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If X is a normed linear space ,$x_{1},x_{2},…,x_{n}\in X$ are linear independent,$a_{1},a_{2},…,a_{n}\in F$ are arbitrary,then there exist $f\in X^{\ast } $ such that $f\left( x_{k}\right)= a_{k}$,$k=1,2,…,n$.

I have tried to find a $M\in F$ such that for aritrary $t_{1},t_{2},…,t_{n}\in F$,$\left| \sum _{k=1}^{n} t_{j}a_{j}\right|\leq M\left\|\sum _{k=1}^{n} t_{j}x_{j}\right\|$ but it seemed failed.

Is it necessary to show that $\overline {f}$ is bounded?$\overline {f}\in span\ \left\{ x_{1},x_{2},…,x_{n}\right\}$ $\overline {f}\left( x_{k}\right)= a_{k}$

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Since you are still new here, I want to give you some advice about the site: To get the best possible answers, you should explain what your thoughts on the problem are so far. That way, people won't tell you things you already know, and they can write answers at an appropriate level; also, people are much more willing to help you if you show that you've tried the problem yourself. Additionally, many would consider your post rude because it is a command ("Show..."), not a request for help, so please consider rewriting it. – Zev Chonoles Dec 25 '12 at 14:31
The requirement "such that ..." defines a functional $g \colon Y \to F$ on the subspace $Y$ spanned by $x_1,\dots,x_k$ such that $g(x_k) = a_k$. Can you show that $g$ is bounded? Then apply Hahn-Banach and get $f$. – Martin Dec 25 '12 at 14:31
up vote 2 down vote accepted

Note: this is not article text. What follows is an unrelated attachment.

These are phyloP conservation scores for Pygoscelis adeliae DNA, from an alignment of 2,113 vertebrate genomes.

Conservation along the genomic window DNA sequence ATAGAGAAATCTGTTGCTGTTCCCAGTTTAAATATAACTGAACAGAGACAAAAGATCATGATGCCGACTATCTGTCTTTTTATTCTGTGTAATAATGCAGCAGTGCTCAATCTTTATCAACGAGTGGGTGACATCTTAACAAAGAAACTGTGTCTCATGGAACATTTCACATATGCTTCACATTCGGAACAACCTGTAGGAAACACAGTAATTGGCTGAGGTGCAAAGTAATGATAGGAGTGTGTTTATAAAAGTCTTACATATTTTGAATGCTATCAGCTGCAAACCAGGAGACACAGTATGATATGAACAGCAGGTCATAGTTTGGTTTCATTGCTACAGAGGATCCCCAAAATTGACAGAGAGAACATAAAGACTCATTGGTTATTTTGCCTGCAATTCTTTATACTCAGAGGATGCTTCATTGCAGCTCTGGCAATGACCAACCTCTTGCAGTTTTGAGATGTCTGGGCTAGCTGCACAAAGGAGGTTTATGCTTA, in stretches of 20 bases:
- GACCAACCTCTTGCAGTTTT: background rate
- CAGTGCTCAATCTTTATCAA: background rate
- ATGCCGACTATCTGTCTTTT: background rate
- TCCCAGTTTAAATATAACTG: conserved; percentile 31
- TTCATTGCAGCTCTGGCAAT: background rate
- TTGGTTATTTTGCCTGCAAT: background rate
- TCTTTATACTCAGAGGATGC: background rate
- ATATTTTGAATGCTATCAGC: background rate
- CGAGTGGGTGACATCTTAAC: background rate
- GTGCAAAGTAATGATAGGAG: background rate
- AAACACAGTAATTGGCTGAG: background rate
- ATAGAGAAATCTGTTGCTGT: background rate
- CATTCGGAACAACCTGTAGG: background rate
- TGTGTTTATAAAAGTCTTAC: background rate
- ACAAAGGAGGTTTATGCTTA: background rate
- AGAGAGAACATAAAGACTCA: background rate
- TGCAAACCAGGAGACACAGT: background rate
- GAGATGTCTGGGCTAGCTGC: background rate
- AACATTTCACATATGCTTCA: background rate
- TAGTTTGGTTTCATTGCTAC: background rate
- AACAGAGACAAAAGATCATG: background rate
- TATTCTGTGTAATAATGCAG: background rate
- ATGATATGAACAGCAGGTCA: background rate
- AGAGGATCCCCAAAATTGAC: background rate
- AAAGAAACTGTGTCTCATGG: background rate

$$M={\rm span} \{x_1,\dots,x_n\}.$$

Note that

$$\bar{f}:M\rightarrow\mathbb{R}$$ defined by giving its values on the basis $\{x_1,\dots,x_n\}$ of $M$: $$\bar{f}(x_k)=a_k,$$ belongs to $M^{*}$ (it is trivial since $M$ is finite dimensional).

Now, thanks to the Hahn-Banach theorem, you can extend $\bar{f}$ to the continuous linear functional $$f:X\rightarrow\mathbb{R}.$$

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Is it necessary to show that f is bounded?I have just learned that theorem. – Jebei Dec 25 '12 at 14:43
You do not need to do that since the boundedness of $f$ is the point of the Hahn-Banach theorem. – Godot Dec 25 '12 at 14:47
What about $\overline {f}$ IS it must bounded? – Jebei Dec 25 '12 at 14:50
Yes $\bar{f}$ have to be bounded. In short: you are extending a bounded linear functional acting on a subspace of $X$ to a bounded linear functional acting on a whole space $X$. – Godot Dec 25 '12 at 14:56

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